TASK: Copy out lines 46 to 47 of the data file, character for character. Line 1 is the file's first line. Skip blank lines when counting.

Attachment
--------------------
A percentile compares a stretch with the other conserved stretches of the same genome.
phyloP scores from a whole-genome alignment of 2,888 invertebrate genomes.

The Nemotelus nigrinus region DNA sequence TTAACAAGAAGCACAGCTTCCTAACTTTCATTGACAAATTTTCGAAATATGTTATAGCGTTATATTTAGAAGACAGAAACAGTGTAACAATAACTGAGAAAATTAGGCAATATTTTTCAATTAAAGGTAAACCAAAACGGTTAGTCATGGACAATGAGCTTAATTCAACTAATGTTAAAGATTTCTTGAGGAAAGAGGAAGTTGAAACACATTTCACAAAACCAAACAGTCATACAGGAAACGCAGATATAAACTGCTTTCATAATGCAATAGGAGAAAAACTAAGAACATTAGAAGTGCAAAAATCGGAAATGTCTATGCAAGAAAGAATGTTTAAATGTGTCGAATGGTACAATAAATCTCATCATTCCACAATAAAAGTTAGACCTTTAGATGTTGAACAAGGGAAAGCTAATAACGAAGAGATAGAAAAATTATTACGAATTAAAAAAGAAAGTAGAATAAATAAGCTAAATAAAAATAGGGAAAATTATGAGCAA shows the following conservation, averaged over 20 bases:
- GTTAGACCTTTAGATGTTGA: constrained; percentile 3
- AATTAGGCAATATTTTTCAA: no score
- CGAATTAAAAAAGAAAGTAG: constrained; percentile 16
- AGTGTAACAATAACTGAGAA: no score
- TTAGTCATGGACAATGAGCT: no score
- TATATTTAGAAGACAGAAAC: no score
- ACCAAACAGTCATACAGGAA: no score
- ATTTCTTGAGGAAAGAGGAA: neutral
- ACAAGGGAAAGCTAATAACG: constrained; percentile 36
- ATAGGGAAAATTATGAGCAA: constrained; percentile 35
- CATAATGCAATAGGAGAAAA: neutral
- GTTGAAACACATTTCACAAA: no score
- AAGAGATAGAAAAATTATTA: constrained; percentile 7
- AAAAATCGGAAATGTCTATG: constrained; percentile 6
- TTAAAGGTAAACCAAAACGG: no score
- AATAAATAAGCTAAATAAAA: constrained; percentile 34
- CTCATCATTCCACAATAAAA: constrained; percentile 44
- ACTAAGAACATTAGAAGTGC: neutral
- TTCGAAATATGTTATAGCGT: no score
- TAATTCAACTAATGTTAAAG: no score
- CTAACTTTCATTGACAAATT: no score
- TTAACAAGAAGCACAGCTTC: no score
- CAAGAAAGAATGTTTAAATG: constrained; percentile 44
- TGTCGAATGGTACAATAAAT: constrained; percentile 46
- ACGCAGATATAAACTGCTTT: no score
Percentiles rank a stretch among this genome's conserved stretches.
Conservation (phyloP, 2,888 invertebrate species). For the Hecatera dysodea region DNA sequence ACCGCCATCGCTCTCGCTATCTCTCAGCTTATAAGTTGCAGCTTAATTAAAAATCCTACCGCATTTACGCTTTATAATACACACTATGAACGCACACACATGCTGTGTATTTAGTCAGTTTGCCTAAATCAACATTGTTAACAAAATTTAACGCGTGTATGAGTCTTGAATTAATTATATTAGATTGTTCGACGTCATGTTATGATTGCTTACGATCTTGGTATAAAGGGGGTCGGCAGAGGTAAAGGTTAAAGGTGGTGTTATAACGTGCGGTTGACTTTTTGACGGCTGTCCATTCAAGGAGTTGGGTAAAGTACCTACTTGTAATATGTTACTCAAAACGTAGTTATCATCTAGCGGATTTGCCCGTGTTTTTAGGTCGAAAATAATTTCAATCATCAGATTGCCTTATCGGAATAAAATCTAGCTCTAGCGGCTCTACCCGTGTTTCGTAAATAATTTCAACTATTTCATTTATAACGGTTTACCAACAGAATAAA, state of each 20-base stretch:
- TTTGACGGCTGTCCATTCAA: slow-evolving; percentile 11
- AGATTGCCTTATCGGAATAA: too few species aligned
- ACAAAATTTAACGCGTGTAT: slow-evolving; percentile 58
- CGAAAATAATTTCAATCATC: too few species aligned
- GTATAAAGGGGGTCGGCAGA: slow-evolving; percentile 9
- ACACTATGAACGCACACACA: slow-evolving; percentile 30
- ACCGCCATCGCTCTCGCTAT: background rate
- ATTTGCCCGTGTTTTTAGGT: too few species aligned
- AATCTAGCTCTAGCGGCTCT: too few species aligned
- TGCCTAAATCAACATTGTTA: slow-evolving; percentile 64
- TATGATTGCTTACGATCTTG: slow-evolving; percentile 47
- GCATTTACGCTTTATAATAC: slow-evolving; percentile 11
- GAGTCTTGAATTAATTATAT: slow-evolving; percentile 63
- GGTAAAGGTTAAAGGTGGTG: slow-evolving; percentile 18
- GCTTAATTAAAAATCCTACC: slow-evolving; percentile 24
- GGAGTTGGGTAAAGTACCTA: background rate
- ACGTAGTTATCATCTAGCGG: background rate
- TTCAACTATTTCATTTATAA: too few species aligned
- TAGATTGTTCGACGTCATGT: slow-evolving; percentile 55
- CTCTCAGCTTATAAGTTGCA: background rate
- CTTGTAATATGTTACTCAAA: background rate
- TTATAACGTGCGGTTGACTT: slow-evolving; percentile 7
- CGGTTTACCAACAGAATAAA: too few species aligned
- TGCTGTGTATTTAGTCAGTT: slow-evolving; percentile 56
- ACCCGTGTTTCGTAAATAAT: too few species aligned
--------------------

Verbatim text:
- GGAGTTGGGTAAAGTACCTA: background rate
- ACGTAGTTATCATCTAGCGG: background rate